Olinto wants answers, and she has an ambitious timeline for getting them. An edited and condensed version of our conversations in Washington and on a phone call to New Zealand follows.

QUANTA MAGAZINE: What was your path to astrophysics and ultrahigh-energy cosmic rays?

ANGELA OLINTO: I was really interested in the basic workings of nature: Why three families of quarks? What is the unified theory of everything? But I realized how many easier questions we have in astrophysics: that you could actually take a lifetime and go answer them. Graduate school at MIT showed me the way to astrophysics — how it can be an amazing route to many questions, including how the universe looks, how it functions, and even particle physics questions. I didn’t plan to study ultrahigh-energy cosmic rays; but every step it was, “OK, it looks promising.”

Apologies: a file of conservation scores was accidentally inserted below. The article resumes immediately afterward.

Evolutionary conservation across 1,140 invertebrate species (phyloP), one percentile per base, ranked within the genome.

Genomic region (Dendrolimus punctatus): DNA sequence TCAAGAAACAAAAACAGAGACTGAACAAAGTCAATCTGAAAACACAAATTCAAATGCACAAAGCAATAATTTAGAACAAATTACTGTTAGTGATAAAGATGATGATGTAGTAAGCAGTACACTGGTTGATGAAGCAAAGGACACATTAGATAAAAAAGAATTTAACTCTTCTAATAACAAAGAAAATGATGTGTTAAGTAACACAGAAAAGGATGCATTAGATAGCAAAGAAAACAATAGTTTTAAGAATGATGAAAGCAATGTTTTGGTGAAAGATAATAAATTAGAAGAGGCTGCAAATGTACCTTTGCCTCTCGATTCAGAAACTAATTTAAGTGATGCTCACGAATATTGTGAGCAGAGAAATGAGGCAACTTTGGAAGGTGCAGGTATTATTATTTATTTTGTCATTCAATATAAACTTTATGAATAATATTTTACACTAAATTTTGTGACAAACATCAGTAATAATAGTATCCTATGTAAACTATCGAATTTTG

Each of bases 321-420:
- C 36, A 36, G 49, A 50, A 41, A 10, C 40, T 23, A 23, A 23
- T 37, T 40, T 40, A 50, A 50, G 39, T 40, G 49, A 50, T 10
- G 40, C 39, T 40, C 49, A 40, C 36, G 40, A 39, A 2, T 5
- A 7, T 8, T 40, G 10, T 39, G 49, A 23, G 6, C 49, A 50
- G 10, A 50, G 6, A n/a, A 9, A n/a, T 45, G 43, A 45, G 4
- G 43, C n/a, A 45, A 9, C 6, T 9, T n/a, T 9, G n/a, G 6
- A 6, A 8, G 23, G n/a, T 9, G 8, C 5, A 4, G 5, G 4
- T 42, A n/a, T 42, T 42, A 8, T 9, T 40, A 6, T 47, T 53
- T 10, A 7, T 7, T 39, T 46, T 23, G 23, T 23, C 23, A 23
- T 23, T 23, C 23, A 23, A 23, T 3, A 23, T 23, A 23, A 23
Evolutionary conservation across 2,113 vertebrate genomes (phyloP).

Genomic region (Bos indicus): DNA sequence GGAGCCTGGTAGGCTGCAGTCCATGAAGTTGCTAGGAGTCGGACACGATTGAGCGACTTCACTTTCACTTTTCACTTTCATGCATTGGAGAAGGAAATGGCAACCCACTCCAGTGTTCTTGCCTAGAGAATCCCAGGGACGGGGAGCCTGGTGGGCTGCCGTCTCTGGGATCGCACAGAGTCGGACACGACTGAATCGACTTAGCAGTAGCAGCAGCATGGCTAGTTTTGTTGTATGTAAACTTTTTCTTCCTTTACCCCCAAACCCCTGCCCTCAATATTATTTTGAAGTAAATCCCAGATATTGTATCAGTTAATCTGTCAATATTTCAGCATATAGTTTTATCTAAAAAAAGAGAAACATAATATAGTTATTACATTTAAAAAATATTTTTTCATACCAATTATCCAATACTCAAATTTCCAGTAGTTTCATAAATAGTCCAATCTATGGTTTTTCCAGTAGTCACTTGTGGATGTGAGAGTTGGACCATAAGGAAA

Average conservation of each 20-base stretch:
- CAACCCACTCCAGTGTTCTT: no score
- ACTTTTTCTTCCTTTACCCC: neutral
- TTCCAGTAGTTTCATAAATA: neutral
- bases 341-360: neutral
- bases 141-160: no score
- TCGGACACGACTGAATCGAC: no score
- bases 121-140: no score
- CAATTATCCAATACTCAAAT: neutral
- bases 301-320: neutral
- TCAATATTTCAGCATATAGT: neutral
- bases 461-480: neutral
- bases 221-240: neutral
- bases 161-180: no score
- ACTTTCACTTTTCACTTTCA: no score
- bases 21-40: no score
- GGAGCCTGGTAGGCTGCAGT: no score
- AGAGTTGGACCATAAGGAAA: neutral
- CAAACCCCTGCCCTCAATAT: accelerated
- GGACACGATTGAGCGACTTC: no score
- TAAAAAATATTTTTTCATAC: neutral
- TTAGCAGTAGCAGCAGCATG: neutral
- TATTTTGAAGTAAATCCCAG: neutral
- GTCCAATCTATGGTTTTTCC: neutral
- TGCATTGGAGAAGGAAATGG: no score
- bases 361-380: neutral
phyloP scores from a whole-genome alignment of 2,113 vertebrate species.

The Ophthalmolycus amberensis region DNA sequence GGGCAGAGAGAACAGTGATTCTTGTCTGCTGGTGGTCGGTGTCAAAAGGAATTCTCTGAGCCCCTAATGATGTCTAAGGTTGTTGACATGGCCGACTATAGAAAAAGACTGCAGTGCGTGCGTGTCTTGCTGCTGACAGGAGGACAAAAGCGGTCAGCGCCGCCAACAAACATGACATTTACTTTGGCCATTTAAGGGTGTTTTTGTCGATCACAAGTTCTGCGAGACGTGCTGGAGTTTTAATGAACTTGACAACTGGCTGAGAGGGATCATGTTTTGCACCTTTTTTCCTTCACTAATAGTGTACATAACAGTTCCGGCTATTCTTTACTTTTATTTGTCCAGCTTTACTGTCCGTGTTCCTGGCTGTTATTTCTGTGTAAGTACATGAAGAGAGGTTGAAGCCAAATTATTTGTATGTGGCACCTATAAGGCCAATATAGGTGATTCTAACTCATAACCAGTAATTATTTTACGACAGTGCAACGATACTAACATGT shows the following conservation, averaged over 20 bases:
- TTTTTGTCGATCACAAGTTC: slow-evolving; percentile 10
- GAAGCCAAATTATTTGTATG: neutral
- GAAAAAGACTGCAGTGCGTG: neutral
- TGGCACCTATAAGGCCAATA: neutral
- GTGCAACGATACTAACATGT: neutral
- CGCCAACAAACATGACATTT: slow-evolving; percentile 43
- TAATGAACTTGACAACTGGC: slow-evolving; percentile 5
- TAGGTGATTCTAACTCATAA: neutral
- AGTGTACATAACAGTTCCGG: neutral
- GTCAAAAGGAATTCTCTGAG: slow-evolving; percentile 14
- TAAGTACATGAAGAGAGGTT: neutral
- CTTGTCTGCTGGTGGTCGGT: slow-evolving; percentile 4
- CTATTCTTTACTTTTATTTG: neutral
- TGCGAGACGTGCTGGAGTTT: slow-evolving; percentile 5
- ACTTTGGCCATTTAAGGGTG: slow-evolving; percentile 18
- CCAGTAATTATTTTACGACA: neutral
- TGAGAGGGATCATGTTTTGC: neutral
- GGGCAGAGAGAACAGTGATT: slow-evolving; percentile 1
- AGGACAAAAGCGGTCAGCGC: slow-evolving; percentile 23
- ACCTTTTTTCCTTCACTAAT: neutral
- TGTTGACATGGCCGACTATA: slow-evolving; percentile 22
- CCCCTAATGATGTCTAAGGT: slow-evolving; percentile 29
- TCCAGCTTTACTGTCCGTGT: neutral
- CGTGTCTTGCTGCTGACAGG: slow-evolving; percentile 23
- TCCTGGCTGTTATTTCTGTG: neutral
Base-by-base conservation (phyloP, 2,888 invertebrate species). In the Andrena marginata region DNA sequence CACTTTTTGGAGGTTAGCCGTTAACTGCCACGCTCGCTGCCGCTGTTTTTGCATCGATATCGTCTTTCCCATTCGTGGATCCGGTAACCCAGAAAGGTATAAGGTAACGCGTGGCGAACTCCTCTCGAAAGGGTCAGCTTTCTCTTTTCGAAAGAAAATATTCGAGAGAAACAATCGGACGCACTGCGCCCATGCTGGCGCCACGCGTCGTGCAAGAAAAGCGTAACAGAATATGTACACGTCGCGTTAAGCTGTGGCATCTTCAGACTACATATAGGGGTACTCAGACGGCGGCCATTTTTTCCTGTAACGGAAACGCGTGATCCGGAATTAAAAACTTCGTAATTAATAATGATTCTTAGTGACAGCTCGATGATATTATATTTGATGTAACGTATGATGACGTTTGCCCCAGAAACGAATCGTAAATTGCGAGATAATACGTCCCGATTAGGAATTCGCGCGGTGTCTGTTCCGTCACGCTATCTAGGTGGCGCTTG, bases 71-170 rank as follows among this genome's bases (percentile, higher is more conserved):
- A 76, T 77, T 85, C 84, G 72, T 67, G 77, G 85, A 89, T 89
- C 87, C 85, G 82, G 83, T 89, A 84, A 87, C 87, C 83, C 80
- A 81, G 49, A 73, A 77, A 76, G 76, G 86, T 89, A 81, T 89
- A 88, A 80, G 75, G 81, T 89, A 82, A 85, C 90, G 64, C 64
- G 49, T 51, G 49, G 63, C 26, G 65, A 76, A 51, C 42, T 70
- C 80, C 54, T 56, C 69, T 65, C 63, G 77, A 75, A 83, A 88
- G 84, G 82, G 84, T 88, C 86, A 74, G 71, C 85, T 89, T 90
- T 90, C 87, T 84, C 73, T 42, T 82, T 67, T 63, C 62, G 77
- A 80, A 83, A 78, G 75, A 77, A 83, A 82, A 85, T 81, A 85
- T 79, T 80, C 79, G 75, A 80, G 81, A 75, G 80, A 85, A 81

How long have you been trying to answer this particular question?

In 1995, we had a study group at Fermilab for ultrahigh-energy cosmic rays, because the AGASA (Akeno Giant Air Shower Array) experiment was seeing these amazing events that were so energetic that the particles broke a predicted energy limit known as the “GZK cutoff.” I was studying magnetic fields at the time, and so Jim Cronin, who just passed away last year in August — he was a brilliant man, charismatic, full of energy, lovely man — he asked that I explain what we know about cosmic magnetic fields. At that time the answer was not very much, but I gave him what we did know. And because he invited me I got to learn what he was up to. And I thought, wow, this is pretty interesting.

Later you helped plan and run Pierre Auger, an array of detectors spread across 3,000 square kilometers of Argentinian grassland. Did you actually go around and persuade farmers to let you put detectors on their land? . . .

Continue reading.

Written by LeisureGuy

29 April 2017 at 12:19 pm

Posted in Science